By Al R. Young For the third year straight, we received another delightful bouquet from our angelic, anonymous May Day benefactress.
While thinking of angels, we remembered this under-quoted piece of verse from the rather angelic Godey's Lady's Book editor, Sarah Hale (most famed as the author of Mary Had a Little Lamb--and speaking of under-quoted, we've always loved the fifth verses best: "What makes the lamb love Mary so?" /The little children cry-/ "O Mary loves the lamb, you know," / The teacher did reply:")... Read more »
By Nancy Young
Though it's a month since the most recent issue of The Storybook Home Journal, Our Mutual Friend, wended its way through the US Posts, it's been way too long since we caught up posting sans that venerable institution, so here's what we hope will present a reasonably creditable reparation. We didn't have space to include Elspeth's water-colored label that we used in our own version of clearing Old John Harmon's mounds, so we send it in its easy-to-download form here for anyone's personal use--whether gardening is involved or not... Read more »
By Al R. Young
While men cultivate flowers below, God cultivates flowers above; He takes charge of the parterres in the heavens . . . ~Henry David Thoreau
Our valiant and anonymous May Day phantom sent another luscious bouquet yesterday, and our sole means of thanks is to share their beauty with all of you. A happy and flower-filled May (of both the garden and heavenly variety) to all you from all of us at The Storybook Home Journal!... Read more »
By Al R. Young Our linden tree is in rich, fragrant bloom once again--a scent straight out of heaven. We photographed its blossoms this morning, photograph above, and are reminded of the linden blossom herbal drink blend we included in The Attic article in Vol 4 No 5 of The Storybook Home Journal, which featured James Ramsey Ullman's classic (and a family favorite), Banner in the Sky.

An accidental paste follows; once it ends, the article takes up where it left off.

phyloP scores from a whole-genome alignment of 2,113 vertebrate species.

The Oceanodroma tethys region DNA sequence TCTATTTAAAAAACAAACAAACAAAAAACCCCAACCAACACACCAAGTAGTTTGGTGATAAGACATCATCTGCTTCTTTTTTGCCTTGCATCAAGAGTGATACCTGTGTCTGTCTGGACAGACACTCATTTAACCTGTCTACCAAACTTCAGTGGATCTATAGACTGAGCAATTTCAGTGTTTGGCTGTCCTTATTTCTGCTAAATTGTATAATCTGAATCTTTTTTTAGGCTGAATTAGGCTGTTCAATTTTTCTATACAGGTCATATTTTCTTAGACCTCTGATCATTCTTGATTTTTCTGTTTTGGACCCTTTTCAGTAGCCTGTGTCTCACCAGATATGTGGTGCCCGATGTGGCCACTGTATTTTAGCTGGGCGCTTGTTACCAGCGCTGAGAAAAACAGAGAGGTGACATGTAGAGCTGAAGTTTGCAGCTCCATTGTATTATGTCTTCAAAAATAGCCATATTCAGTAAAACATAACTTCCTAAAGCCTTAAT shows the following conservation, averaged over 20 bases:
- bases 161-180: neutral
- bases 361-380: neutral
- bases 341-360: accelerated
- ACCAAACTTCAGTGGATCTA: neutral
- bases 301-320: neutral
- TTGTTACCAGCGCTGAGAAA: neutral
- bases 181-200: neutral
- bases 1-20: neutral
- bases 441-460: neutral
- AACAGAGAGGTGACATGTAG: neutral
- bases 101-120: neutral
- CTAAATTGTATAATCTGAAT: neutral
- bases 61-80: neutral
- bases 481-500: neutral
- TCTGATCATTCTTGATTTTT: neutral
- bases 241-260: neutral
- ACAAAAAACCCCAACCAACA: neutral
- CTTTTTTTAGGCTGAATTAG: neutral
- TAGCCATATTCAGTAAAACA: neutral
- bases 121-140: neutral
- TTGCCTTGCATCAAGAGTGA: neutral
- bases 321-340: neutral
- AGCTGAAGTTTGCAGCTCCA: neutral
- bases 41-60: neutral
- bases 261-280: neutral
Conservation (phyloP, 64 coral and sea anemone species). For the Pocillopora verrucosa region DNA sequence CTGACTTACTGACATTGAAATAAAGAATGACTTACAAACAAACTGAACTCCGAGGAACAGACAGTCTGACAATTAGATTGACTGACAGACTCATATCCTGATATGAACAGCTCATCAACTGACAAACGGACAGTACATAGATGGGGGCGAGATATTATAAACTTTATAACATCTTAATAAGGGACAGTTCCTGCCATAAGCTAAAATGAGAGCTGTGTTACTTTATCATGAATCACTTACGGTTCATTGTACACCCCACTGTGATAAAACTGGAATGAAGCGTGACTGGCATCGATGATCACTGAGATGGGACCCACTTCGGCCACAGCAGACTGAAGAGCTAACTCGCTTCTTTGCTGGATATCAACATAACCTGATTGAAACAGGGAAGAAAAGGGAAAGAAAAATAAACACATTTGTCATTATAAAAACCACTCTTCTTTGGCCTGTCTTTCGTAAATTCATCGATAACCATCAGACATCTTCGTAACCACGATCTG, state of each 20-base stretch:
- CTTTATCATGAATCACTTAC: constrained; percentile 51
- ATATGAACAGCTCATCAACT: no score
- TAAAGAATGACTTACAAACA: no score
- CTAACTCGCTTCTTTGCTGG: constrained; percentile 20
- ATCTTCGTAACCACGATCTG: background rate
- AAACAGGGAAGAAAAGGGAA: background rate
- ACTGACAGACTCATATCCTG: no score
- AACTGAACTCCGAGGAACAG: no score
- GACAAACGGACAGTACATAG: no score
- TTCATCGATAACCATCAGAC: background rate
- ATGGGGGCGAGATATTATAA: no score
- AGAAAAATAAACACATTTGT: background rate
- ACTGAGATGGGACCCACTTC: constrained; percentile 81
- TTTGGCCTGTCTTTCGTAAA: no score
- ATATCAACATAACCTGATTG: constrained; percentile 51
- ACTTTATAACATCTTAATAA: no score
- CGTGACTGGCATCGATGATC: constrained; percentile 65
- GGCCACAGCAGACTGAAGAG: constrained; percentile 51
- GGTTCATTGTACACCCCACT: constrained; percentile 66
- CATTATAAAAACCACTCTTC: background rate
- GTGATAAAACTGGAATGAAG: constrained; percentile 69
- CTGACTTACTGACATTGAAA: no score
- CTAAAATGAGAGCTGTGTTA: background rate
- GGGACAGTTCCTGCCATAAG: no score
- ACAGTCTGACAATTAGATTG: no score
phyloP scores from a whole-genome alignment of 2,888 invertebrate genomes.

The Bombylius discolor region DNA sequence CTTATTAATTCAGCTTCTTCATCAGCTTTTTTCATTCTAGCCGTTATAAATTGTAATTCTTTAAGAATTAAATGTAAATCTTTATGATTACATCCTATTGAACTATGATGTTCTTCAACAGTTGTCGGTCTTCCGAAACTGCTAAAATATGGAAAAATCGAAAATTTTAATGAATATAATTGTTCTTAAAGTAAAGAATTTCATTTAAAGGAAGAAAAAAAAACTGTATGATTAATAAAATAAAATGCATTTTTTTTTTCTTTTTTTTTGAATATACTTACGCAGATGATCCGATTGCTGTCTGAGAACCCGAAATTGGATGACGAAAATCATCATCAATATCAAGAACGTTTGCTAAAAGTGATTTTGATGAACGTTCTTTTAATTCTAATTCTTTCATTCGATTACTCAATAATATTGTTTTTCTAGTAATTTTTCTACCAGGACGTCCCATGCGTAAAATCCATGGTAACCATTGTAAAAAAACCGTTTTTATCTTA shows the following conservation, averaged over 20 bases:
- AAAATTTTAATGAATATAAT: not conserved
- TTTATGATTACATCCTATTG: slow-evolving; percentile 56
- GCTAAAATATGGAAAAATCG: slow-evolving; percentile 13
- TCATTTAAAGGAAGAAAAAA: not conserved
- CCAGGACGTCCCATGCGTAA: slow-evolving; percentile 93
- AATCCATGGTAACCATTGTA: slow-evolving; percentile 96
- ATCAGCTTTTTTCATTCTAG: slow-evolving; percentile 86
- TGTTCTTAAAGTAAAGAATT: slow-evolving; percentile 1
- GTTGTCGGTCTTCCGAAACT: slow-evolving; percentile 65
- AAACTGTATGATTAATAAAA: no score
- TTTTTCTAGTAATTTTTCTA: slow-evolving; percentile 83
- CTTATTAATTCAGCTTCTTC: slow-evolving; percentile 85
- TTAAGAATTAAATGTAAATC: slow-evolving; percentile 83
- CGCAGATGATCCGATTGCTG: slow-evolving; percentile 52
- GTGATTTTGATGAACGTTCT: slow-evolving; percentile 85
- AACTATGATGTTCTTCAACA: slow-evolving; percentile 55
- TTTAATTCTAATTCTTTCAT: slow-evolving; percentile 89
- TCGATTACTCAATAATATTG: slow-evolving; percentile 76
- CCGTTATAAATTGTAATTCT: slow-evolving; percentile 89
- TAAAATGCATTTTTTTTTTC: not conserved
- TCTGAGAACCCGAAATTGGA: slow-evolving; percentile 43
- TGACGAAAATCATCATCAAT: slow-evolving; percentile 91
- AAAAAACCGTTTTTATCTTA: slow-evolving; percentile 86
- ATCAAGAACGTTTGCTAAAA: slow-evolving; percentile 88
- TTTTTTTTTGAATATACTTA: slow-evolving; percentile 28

Linden blossom tea reputedly aids cardiovascular health, soothes nerves, calms fevers, and washes toxins from the body--but harvesting it for tea (even if you never drink it) is undoubtedly therapeutic, if only to spend an hour in Eden... Read more »
By Al R. Young We've all seen it--and it may have been in our own gardens--that long row of perfect, apricot-hued shrub roses lining a fence, except one of them is a very discordant red. Or maybe it's a pampered group of tea roses in the midst of a cutting garden, except instead of harboring future long-stemmed bouquets, one of the group is actually a fountaining, red social climber grabbing for space.
The interloper didn't crash the party, and he wasn't mislabeled at the nursery--he worked his way up from the very bottom, and now he's definitely on top... Read more »
By Al R. Young
The Deephaven issue of The Storybook Home Journal shipped yesterday. Nineteenth century poet and inveterate gardener, Celia Thaxter, is part of The Garden article; unfortunately, we couldn't include more than a smattering of her wisdom as regards growing beautiful blooms, banishing nasty pests, and dealing with dodder and other beastly weeds. Anyone can find it all, however, in her delightful classic, An Island Garden.
Weeds are definitely in abundance here after our long, cold, sodden spring; so I adopt my Nana's long standing tradition of never returning from the out-of-doors, without stopping to do some weeding along the way... Read more »
By Al R. Young Krista, a dear friend and Storybook Home reader, brought us this glorious touch of Spring from her carefully tended garden. They added the perfect touch to the kitchen mantle and, in turn, we wanted to share their beauty with our readers. These "Pink Impression" tulips put us into the same frame of mind expressed by Monet: "I perhaps owe having become a painter to flowers."
(Painting, right, by Claude Monet.)... Read more »
By Al R. Young Every January we look forward to finding the first primroses of the year at a local nursery, garden center or even just at the grocery store. Our very favorites are the double-flowering variety, pictured here.
When our primroses lose their bloom, we tuck them back on a quiet windowsill and around the end of February or beginning of March, we plant them outside--sometimes we get a second bloom, and sometimes we wait a year for their cheery show. They don't usually last for more than a couple of years in our mountain climate, but we treasure each blossom when they do... Read more »